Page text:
What does my rabbit's behaviour mean?

A rabbit's body language can be subtle, therefore it's not always easy to understand how a rabbit's feeling. A good place to start is with a rabbit's ears. If they are close together, facing upwards and pointing outwards, the rabbit is likely to be relaxed and happy. Alternatively, a worried rabbit's ears will be flattened against their back. Other indicators are a rabbit's eyes and their body posture. Additionally, their behaviour can indicate how they are feeling, for example, a rabbit may be anxious if they are hiding.

Rabbits body language can be subtle, meaning that it's not always obvious how they're feeling. Use this guide to help you recognise important body language signals.

If you're concerned about your rabbit's behaviour speak to your vet first who may then refer you to an animal behaviourist.

View the rabbit behaviour infographic.

A happy rabbit

These rabbits are relaxed and happy.

Rabbits 1-3 show ears close together, facing slightly backwards and pointing outwards. Eyes may be partially closed.

Graphic of rabbit lying down and relaxed with legs tucked in © RSPCAGraphic of rabbit lying down relaxed with legs out to the side © RSPCAGraphic of rabbit lying down spawled out and relaxed © RSPCAGraphic of rabbit jumping in the air happily © RSPCA

  1. Rabbit is lying down, with a relaxed body posture and legs tucked under the body.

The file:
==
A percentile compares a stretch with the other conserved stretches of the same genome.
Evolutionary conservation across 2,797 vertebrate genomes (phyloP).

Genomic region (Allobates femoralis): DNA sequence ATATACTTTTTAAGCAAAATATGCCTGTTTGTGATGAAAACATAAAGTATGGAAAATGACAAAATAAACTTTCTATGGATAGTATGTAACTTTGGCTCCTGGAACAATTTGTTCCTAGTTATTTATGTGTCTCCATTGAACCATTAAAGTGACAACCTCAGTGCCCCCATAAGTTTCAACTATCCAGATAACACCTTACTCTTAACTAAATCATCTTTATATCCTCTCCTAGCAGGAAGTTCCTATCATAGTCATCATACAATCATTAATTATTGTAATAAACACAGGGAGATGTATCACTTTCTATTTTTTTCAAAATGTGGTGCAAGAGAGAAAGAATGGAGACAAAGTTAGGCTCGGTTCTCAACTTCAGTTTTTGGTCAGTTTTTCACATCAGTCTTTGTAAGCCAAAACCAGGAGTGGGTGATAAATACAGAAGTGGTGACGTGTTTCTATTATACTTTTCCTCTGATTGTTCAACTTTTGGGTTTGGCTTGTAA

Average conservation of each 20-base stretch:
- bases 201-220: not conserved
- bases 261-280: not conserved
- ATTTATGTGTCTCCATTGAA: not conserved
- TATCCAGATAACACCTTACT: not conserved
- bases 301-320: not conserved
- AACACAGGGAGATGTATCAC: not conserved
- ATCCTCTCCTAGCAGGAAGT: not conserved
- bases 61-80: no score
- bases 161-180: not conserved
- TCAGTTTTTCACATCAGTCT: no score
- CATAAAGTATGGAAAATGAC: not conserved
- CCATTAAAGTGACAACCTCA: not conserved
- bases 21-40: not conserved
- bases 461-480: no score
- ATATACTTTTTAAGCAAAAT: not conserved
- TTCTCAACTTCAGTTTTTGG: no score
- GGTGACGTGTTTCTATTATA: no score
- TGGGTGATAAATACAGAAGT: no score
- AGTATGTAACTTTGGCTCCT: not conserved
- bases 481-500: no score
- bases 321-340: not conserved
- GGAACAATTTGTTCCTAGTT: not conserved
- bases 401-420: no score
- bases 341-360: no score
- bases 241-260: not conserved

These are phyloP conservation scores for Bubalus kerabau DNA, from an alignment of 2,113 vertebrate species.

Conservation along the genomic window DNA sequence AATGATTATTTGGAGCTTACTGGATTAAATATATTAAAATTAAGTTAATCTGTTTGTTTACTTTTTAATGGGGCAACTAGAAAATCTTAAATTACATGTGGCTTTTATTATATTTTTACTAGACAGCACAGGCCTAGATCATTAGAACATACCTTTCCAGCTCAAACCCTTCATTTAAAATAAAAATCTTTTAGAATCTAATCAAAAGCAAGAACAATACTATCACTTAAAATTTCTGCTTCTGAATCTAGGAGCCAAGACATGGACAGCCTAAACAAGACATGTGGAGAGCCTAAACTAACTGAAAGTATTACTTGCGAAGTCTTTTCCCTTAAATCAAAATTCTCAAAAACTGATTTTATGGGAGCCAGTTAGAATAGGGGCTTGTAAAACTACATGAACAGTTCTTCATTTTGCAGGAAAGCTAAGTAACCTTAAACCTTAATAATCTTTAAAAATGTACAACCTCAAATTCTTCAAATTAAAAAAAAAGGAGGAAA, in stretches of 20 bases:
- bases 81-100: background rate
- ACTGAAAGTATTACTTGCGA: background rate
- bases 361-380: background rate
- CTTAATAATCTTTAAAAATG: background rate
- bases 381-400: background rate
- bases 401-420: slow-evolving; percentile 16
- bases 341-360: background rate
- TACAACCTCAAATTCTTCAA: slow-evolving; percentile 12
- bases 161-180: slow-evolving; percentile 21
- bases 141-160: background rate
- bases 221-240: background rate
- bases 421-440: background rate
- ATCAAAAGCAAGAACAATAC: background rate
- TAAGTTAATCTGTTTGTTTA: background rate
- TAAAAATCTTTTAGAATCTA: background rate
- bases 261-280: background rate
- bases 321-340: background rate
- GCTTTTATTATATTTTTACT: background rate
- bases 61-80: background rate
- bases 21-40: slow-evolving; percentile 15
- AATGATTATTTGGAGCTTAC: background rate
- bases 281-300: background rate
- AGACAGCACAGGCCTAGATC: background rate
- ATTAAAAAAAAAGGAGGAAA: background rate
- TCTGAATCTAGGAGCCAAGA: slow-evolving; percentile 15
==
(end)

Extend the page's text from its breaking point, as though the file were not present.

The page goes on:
2. Rabbit is lying down, with front paws pointing forward and rear legs stuck out sideways. Body is relaxed and extended.
  3. Rabbit is lying down with a fully extended, relaxed body. Back legs are stretched out behind the body and the front paws are pointing forward.
  4. Rabbit jumps into the air with all four paws off the ground and twists in mid-air before landing.

A worried rabbit

These rabbits are telling you that they are uncomfortable and don't want you near them.

Graphic of rabbit crouched and tense © RSPCAGraphic of rabbit hiding © RSPCA

  1. Rabbit is in a crouched position, muscles are tense, head held flat to the ground, ears wide apart and flattened against the back, pupils dilated.
  2. Rabbits who are worried or anxious may hide.

An angry or very unhappy rabbit

These rabbits are not happy and want you to stay away or go away.

Graphic of rabbit jumping away kicking back legs out © RSPCAGraphic of rabbit sitting on back legs in a boxing stance © RSPCAGraphic of rabbit thumping back legs on the ground © RSPCAGraphic of rabbit standing tense showing teeth angrily © RSPCA

  1. Rabbit turns and moves away flicking the back feet. Ears may be held against the back.
  2. Rabbit is sitting up on back legs with front paws raised displaying boxing behaviour. Ears pointed upwards and facing outwards, rabbit may be growling.
  3. Rabbit is standing tense, with back legs thumping on the ground. Tail raised, ears pointing upwards and slightly turned outwards, facial muscles are tense and pupils dilated.
  4. Rabbit is standing tense with body down and weight towards the back, head tilted upwards, mouth open and teeth visible. Ears held back and lowered, tail raised, pupils dilated.
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